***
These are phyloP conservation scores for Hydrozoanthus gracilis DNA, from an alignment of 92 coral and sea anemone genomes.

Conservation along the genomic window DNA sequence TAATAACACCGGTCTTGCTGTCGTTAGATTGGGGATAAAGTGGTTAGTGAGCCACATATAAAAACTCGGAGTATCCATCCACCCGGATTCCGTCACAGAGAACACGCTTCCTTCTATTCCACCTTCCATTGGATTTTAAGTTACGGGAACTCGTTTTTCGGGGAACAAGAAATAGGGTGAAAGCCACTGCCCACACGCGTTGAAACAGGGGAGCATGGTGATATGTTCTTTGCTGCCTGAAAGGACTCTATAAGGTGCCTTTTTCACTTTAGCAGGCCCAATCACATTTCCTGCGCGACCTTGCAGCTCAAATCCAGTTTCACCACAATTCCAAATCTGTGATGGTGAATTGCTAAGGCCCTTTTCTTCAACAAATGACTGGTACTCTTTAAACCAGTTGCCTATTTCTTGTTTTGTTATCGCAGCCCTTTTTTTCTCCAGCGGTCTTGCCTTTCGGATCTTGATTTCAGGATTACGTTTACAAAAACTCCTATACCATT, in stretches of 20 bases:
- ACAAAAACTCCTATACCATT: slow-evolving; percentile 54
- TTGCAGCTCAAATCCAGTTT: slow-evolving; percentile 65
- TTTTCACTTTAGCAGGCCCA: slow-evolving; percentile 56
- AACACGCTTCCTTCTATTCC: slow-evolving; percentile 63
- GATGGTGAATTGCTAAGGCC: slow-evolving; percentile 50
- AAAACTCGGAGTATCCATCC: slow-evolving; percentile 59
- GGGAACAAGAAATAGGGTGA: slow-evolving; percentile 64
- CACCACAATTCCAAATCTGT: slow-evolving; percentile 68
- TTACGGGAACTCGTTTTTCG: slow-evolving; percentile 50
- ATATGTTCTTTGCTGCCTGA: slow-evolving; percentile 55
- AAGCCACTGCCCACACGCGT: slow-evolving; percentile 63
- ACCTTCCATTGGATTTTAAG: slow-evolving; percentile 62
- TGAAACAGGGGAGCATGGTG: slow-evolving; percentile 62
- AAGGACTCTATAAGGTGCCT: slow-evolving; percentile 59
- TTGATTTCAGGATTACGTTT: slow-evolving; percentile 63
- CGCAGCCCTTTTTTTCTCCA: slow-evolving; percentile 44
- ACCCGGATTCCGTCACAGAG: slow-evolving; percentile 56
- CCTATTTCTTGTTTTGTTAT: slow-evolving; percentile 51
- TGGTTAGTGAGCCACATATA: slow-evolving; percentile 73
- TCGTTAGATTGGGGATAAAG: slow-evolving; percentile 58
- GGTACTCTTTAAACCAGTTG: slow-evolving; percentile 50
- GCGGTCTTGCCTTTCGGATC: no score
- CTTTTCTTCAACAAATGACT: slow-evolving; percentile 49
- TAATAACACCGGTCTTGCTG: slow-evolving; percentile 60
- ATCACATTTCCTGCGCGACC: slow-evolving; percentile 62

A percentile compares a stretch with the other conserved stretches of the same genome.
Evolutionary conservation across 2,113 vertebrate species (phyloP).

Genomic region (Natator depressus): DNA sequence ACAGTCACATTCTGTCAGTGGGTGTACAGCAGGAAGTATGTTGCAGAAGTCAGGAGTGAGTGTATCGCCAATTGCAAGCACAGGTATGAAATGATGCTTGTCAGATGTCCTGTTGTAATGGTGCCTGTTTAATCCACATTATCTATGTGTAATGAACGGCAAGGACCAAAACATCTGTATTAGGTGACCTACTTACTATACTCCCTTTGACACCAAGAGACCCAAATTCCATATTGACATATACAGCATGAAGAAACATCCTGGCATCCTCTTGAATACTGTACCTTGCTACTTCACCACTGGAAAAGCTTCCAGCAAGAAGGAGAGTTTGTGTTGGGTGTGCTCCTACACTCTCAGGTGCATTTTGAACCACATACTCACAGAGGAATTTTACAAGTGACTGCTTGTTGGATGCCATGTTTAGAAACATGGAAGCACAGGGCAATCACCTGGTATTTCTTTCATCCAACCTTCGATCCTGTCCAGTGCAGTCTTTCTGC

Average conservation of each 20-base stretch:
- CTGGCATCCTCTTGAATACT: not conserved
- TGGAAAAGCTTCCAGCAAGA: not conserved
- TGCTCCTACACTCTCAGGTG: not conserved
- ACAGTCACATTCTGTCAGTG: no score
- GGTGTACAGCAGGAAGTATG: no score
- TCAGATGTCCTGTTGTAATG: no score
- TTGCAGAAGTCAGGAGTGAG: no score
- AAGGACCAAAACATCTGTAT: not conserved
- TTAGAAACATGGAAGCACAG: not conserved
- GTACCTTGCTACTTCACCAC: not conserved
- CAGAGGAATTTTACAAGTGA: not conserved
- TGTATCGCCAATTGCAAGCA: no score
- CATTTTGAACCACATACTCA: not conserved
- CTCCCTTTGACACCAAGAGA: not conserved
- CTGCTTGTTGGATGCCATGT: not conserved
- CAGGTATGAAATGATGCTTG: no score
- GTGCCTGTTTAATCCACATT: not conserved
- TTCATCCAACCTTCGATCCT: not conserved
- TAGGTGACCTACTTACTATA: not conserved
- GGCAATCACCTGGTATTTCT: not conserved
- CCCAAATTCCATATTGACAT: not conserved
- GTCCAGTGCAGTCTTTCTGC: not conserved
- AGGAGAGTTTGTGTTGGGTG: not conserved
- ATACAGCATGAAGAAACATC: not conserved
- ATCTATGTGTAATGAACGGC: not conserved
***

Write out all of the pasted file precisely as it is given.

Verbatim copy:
These are phyloP conservation scores for Hydrozoanthus gracilis DNA, from an alignment of 92 coral and sea anemone genomes.

Conservation along the genomic window DNA sequence TAATAACACCGGTCTTGCTGTCGTTAGATTGGGGATAAAGTGGTTAGTGAGCCACATATAAAAACTCGGAGTATCCATCCACCCGGATTCCGTCACAGAGAACACGCTTCCTTCTATTCCACCTTCCATTGGATTTTAAGTTACGGGAACTCGTTTTTCGGGGAACAAGAAATAGGGTGAAAGCCACTGCCCACACGCGTTGAAACAGGGGAGCATGGTGATATGTTCTTTGCTGCCTGAAAGGACTCTATAAGGTGCCTTTTTCACTTTAGCAGGCCCAATCACATTTCCTGCGCGACCTTGCAGCTCAAATCCAGTTTCACCACAATTCCAAATCTGTGATGGTGAATTGCTAAGGCCCTTTTCTTCAACAAATGACTGGTACTCTTTAAACCAGTTGCCTATTTCTTGTTTTGTTATCGCAGCCCTTTTTTTCTCCAGCGGTCTTGCCTTTCGGATCTTGATTTCAGGATTACGTTTACAAAAACTCCTATACCATT, in stretches of 20 bases:
- ACAAAAACTCCTATACCATT: slow-evolving; percentile 54
- TTGCAGCTCAAATCCAGTTT: slow-evolving; percentile 65
- TTTTCACTTTAGCAGGCCCA: slow-evolving; percentile 56
- AACACGCTTCCTTCTATTCC: slow-evolving; percentile 63
- GATGGTGAATTGCTAAGGCC: slow-evolving; percentile 50
- AAAACTCGGAGTATCCATCC: slow-evolving; percentile 59
- GGGAACAAGAAATAGGGTGA: slow-evolving; percentile 64
- CACCACAATTCCAAATCTGT: slow-evolving; percentile 68
- TTACGGGAACTCGTTTTTCG: slow-evolving; percentile 50
- ATATGTTCTTTGCTGCCTGA: slow-evolving; percentile 55
- AAGCCACTGCCCACACGCGT: slow-evolving; percentile 63
- ACCTTCCATTGGATTTTAAG: slow-evolving; percentile 62
- TGAAACAGGGGAGCATGGTG: slow-evolving; percentile 62
- AAGGACTCTATAAGGTGCCT: slow-evolving; percentile 59
- TTGATTTCAGGATTACGTTT: slow-evolving; percentile 63
- CGCAGCCCTTTTTTTCTCCA: slow-evolving; percentile 44
- ACCCGGATTCCGTCACAGAG: slow-evolving; percentile 56
- CCTATTTCTTGTTTTGTTAT: slow-evolving; percentile 51
- TGGTTAGTGAGCCACATATA: slow-evolving; percentile 73
- TCGTTAGATTGGGGATAAAG: slow-evolving; percentile 58
- GGTACTCTTTAAACCAGTTG: slow-evolving; percentile 50
- GCGGTCTTGCCTTTCGGATC: no score
- CTTTTCTTCAACAAATGACT: slow-evolving; percentile 49
- TAATAACACCGGTCTTGCTG: slow-evolving; percentile 60
- ATCACATTTCCTGCGCGACC: slow-evolving; percentile 62

A percentile compares a stretch with the other conserved stretches of the same genome.
Evolutionary conservation across 2,113 vertebrate species (phyloP).

Genomic region (Natator depressus): DNA sequence ACAGTCACATTCTGTCAGTGGGTGTACAGCAGGAAGTATGTTGCAGAAGTCAGGAGTGAGTGTATCGCCAATTGCAAGCACAGGTATGAAATGATGCTTGTCAGATGTCCTGTTGTAATGGTGCCTGTTTAATCCACATTATCTATGTGTAATGAACGGCAAGGACCAAAACATCTGTATTAGGTGACCTACTTACTATACTCCCTTTGACACCAAGAGACCCAAATTCCATATTGACATATACAGCATGAAGAAACATCCTGGCATCCTCTTGAATACTGTACCTTGCTACTTCACCACTGGAAAAGCTTCCAGCAAGAAGGAGAGTTTGTGTTGGGTGTGCTCCTACACTCTCAGGTGCATTTTGAACCACATACTCACAGAGGAATTTTACAAGTGACTGCTTGTTGGATGCCATGTTTAGAAACATGGAAGCACAGGGCAATCACCTGGTATTTCTTTCATCCAACCTTCGATCCTGTCCAGTGCAGTCTTTCTGC

Average conservation of each 20-base stretch:
- CTGGCATCCTCTTGAATACT: not conserved
- TGGAAAAGCTTCCAGCAAGA: not conserved
- TGCTCCTACACTCTCAGGTG: not conserved
- ACAGTCACATTCTGTCAGTG: no score
- GGTGTACAGCAGGAAGTATG: no score
- TCAGATGTCCTGTTGTAATG: no score
- TTGCAGAAGTCAGGAGTGAG: no score
- AAGGACCAAAACATCTGTAT: not conserved
- TTAGAAACATGGAAGCACAG: not conserved
- GTACCTTGCTACTTCACCAC: not conserved
- CAGAGGAATTTTACAAGTGA: not conserved
- TGTATCGCCAATTGCAAGCA: no score
- CATTTTGAACCACATACTCA: not conserved
- CTCCCTTTGACACCAAGAGA: not conserved
- CTGCTTGTTGGATGCCATGT: not conserved
- CAGGTATGAAATGATGCTTG: no score
- GTGCCTGTTTAATCCACATT: not conserved
- TTCATCCAACCTTCGATCCT: not conserved
- TAGGTGACCTACTTACTATA: not conserved
- GGCAATCACCTGGTATTTCT: not conserved
- CCCAAATTCCATATTGACAT: not conserved
- GTCCAGTGCAGTCTTTCTGC: not conserved
- AGGAGAGTTTGTGTTGGGTG: not conserved
- ATACAGCATGAAGAAACATC: not conserved
- ATCTATGTGTAATGAACGGC: not conserved